‘Successfully Managing Crises’ author and crisis management expert Ian Mitroff talks about crisis management for today’s business world.

PRCA webinar: ‘Getting maximum impact from a disappearing PR & communications budget’
The online seminar will take you through the ways to develop public relations on a shoestring but still make an impact and to see the opportunities that lie in front of you.

TED Talk: Political campaigning in the digital age’ by Lucian Despoiu
Lucian Despoiu is an influential person in the political marketing world and discusses how voters can and should influence political parties in the new digital era.

Do – Suitable for everyone

GCS Aspire Course: ‘Strategic communications’
This course will equip you with the skills and knowledge you need to design and implement strategic communication campaigns. It is based on the Government’s model for Strategic Communication called OASIS (Objectives, Audiences, Strategy, Implementation and Scoring) and you will have the opportunity to explore its five stages in depth.

GCS Aspire course: ‘Horizon scanning’
Horizon Scanning enables communicators to be better prepared and to take the opportunity to alter plans in light of potential risks and emerging issues. In this half day training course, you will hear what Horizon Scanning is and learn how to implement it with a strong process of intelligence gathering, filtering and reporting. You will also learn some of the academic models that back up the concept and put it into practice in interactive exercises.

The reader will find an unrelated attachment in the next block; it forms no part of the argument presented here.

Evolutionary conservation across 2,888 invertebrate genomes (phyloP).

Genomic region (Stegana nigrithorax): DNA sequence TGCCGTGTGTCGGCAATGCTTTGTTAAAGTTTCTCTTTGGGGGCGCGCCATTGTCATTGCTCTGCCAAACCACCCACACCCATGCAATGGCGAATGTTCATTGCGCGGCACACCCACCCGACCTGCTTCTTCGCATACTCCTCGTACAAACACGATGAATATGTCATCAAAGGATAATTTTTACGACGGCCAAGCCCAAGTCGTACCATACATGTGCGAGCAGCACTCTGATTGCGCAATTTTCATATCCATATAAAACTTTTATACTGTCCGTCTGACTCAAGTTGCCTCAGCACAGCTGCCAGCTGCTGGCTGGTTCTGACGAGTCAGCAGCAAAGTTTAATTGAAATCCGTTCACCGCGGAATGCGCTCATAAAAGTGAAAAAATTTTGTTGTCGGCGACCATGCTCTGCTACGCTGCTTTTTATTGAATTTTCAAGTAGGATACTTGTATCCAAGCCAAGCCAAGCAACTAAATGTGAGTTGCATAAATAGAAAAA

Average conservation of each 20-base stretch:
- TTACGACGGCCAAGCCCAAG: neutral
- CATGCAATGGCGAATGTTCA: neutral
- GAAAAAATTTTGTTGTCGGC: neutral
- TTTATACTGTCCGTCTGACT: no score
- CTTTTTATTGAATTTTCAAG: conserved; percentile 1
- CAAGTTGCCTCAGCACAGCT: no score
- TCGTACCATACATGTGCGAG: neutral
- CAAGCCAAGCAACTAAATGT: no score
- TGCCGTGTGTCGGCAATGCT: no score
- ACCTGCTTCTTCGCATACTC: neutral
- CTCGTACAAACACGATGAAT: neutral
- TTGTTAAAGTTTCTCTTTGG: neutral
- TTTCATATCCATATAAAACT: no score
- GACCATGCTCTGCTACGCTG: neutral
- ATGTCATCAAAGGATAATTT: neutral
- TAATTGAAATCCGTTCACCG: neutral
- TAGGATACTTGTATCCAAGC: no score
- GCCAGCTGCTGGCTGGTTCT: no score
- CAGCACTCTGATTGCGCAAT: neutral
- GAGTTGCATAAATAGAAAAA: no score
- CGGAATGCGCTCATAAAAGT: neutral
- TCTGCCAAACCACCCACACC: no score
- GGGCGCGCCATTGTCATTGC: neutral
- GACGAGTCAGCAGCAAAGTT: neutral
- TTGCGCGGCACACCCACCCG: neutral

GCS Aspire course: ‘A practical approach to Insight, Planning and Evaluation’
This course will demonstrate the value and importance of good audience insight as you work through every stage of the OASIS model. This will give you the knowledge, tools and tips that you need to identify, gather and analyse data and apply insightful thinking that will improve your planning and evaluation skills.

Do – Suitable for advanced

GCS Aspire Course: Advanced strategic communications
This new advanced course will focus on challenges in strategic communication planning; developing a deep understanding of context; meeting the challenge of campaign integration; resource management; coping with complexity.                                                                            

GCS Aspire course: ‘Behaviour change’
This course will provide an overview of changing behaviour with government communications. You will learn the framework of behavioural change, insights into what shapes our decision making, and how to apply this knowledge to running effective campaigns.

GCS Aspire course: ‘Communicating locally’
The course will introduce you to the essentials of local campaign planning including building successful local stakeholder networks; listening to the voices in your area; working with key partners (including devolved and national governments); identifying effective local channels; tailoring your campaign messaging for local audiences, and making the most of traditional and digital low and no cost platforms.

Share

Please share what you have learnt with those you work with so that we can all continuously improve and if you come across other great sources of learning to read, watch or do please tell us. Finally, once you are confident in your expertise in strategic communications, please contact us at gcs@cabinetoffice.gov.uk so that you can help others build their skills.